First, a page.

Whether you have a dial up connection to an internet service provider or you have built your own home network, there will be occasions where you have problems communicating with a remote location. This may be due to a number of different factors, the other computer may not be switched on, the application server is down, there is a fault in the communications link somewhere, or one of any number of other factors. When the other computer is connected to your home network you have control of the situation and can rectify things once you figure out what is wrong. If the computer you are trying to access is located elsewhere then you probably can't fix things yourself but you can at least determine where the problem is.
Two commands that are useful to know about are ping and tracert. If you open a command prompt on your computer and use these commands you can determine whether the problem is that you can't communicate with the other computer or whether the problem is with the application that you are trying to access on the remote computer. Some ISPs block access to one or both of these commands so a failed result from either of these commands does not necessarily mean that their communication link is down but if both of these commands and your application (web server, ftp program or whatever) all fail to connect then chances are that their system is down.
Both of these commands are used the same way. You type in the command followed by the ip address of the site that you want to check. (You can use the domain name instead of the ip address if you have added it to your local domain name table.) For example if I want to test the connection to an imaginary web site called www.xyz.com that has an ip address of 18.104.22.168 I can type in:
and the response that I should get if the remote computer is answering will be something like this:
Pinging 22.214.171.124 with 32 bytes of data: Reply from 126.96.36.199: bytes=32 time<10ms TTL=128 Reply from 188.8.131.52: bytes=32 time<10ms TTL=128 Reply from 184.108.40.206: bytes=32 time<10ms TTL=128 Reply from 220.127.116.11: bytes=32 time<10ms TTL=128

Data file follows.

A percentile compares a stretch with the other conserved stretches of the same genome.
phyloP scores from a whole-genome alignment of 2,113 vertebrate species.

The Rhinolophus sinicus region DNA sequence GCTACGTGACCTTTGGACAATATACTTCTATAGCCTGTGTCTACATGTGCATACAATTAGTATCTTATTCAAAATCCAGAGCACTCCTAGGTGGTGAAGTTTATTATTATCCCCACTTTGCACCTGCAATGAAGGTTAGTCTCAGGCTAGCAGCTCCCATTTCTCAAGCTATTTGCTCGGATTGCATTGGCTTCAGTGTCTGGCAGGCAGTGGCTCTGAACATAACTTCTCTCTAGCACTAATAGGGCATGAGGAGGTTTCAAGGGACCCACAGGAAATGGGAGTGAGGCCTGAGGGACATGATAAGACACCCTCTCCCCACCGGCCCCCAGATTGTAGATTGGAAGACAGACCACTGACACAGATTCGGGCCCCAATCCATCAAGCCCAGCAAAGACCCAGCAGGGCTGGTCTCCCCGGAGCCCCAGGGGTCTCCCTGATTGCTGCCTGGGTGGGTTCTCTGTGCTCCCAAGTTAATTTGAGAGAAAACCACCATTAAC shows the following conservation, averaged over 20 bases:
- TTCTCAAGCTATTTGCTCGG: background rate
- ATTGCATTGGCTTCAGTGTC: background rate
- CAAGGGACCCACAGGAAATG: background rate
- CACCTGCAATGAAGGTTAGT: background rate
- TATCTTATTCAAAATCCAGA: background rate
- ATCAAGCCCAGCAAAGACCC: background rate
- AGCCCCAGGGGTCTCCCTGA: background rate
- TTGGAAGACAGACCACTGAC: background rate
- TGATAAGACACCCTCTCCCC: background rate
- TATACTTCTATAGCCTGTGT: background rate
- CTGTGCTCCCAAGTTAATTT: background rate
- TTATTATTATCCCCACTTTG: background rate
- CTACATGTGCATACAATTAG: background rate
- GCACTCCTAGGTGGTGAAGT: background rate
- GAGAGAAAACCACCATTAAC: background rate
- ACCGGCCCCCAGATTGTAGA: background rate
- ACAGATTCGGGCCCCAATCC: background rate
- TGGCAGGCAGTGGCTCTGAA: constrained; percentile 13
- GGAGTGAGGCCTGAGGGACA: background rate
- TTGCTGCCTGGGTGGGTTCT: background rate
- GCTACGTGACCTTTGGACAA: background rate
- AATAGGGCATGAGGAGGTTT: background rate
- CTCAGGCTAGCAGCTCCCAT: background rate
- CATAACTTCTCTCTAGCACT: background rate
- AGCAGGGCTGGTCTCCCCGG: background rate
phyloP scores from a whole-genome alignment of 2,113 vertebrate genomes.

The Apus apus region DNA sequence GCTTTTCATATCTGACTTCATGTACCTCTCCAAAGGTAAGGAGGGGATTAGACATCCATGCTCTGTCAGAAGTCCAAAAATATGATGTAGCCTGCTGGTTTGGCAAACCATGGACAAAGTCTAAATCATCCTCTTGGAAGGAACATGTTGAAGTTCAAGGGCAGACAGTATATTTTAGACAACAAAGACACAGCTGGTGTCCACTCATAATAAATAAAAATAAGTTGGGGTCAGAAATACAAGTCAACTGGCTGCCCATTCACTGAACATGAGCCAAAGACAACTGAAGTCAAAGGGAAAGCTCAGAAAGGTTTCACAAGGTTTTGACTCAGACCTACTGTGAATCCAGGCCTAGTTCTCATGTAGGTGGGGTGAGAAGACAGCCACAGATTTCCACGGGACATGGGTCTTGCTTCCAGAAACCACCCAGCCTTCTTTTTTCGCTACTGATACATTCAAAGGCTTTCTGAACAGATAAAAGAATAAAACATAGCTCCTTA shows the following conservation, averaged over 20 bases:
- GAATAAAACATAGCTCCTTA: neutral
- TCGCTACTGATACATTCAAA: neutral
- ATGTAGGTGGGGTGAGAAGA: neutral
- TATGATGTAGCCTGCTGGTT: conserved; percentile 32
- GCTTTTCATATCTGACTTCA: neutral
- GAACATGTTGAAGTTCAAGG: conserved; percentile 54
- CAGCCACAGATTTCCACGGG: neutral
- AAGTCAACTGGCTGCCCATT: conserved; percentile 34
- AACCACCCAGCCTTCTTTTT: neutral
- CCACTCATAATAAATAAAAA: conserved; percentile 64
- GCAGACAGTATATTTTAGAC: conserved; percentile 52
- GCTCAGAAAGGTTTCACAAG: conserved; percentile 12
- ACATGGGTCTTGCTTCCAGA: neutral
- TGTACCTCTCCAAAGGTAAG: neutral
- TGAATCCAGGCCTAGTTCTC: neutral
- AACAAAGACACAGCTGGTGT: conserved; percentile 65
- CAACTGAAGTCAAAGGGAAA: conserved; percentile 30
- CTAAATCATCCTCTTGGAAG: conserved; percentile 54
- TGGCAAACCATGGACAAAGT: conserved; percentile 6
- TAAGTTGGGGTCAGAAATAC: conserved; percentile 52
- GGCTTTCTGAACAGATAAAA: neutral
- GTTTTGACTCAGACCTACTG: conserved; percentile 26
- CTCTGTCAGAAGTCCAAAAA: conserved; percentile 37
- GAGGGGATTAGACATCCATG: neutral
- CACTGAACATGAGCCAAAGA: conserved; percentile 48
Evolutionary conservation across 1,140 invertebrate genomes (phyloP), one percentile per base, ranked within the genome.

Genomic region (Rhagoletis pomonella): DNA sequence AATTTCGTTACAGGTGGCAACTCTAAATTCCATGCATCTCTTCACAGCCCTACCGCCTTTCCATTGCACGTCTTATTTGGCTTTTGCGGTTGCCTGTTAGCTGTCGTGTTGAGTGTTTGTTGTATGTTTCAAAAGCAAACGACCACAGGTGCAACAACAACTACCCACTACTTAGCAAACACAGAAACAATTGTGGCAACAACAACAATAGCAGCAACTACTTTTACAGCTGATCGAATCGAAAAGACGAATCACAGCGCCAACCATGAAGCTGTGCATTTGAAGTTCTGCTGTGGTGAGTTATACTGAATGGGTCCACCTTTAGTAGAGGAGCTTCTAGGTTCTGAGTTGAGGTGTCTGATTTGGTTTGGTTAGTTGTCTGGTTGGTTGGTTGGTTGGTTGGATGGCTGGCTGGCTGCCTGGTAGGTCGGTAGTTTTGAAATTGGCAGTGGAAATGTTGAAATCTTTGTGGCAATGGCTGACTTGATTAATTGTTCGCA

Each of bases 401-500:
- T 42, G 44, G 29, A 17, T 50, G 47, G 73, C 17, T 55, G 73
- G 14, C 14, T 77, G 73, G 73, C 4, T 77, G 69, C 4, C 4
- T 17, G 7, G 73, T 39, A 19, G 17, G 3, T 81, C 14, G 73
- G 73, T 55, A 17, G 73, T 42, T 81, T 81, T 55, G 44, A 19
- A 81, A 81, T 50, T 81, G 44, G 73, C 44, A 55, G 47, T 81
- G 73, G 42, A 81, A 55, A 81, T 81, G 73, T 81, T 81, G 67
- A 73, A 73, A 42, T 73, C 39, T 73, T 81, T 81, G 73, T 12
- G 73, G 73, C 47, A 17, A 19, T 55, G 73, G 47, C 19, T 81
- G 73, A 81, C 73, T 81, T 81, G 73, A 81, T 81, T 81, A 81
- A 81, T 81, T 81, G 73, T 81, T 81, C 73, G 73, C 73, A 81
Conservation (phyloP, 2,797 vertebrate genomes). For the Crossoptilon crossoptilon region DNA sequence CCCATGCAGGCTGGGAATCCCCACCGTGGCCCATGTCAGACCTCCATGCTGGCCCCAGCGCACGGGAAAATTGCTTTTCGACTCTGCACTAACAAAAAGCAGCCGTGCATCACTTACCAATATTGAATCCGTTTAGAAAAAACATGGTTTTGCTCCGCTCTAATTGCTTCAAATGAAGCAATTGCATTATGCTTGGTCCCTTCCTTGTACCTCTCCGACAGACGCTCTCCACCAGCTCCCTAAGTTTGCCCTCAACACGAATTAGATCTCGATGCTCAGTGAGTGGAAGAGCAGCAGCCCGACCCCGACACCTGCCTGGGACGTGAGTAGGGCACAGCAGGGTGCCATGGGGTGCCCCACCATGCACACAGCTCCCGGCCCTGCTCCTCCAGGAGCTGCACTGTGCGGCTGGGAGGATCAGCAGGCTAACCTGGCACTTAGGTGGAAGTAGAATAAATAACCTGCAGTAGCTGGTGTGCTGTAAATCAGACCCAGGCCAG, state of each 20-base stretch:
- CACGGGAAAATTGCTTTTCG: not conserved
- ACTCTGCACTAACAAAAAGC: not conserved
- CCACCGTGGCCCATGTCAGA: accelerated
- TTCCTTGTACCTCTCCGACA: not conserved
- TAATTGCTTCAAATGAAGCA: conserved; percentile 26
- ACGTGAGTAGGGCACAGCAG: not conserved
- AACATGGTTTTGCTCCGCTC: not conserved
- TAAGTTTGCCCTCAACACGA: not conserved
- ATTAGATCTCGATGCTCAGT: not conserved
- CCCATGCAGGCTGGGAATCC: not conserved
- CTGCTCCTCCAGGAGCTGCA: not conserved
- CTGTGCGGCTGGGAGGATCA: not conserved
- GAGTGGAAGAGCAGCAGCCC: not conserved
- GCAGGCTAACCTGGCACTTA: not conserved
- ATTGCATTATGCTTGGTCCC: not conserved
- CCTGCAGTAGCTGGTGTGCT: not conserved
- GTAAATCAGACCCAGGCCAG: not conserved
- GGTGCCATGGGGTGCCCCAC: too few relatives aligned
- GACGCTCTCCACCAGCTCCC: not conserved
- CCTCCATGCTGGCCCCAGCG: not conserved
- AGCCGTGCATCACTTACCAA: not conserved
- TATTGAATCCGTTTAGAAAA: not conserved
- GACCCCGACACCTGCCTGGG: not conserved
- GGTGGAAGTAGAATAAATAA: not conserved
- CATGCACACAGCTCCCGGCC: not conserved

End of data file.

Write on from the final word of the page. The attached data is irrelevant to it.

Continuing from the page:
If the remote system is down or has been set up to ignore the ping command then the result will be like this:
Pinging 18.104.22.168 with 32 bytes of data: Request times out. Request times out. Request times out. Request times out.
To test the link using tracert you do similarly. To test the link to the computer on your local network located at ip address 192.168.0.3 you would type in:
If that computer is running and the network link between the two computers is working then the result that you get back should be something like this:
Tracing route to YOUR-COMPUTER [192.168.0.3] over a maximum of 30 hops: 1 <10 ms <10 ms <10 ms YOUR-COMPUTER [192.168.0.3] Trace complete.
If you run this command against a remote address then you can get up to thirty lines of output showing you the path that your request to that computer has followed through a number of other computers. For example if we use tracert on our imaginary web site from before we might get the following result:
Tracing route to 22.214.171.124 over a maximum of 30 hops: 1 <10 ms <10 ms <10 ms YOUR-COMPUTER [192.168.0.3] 2 <10 ms <10 ms <10 ms WWW.ISP.COM [126.96.36.199] 3 <10 ms <10 ms <10 ms WWW.XYZ.COM [188.8.131.52] Trace complete.
If the link to our local computer is not working then we will get a result similar to the following:
Tracing route to 192.168.0.1 over a maximum of 30 hops 1 * * * Request timed out. 2 * * * Request timed out. 3 * * * Request timed out. 4 * * * Request timed out. . . . 29 * * * Request timed out. 30 * * * Request timed out. Trace complete.
If the tracert is being used to check a remote computer then the first few entries may show that there is a connection but subsequent entries may show request timed out. Where this happens you then know how far your request is getting before the communication link failure is occurring.
If one or both of the ping and tracert commands shows that you do have communications working properly with the remote site then you know that the problem is not in the actual network communication between the two computers. If it is a remote site over the internet that you are trying to access then this means that there is a different problem such as: they have their application server program stopped at the moment, they don't offer the particular application you are trying to access, or your firewall is set to block that application.
This article written by Stephen Chapman, Felgall Pty Ltd.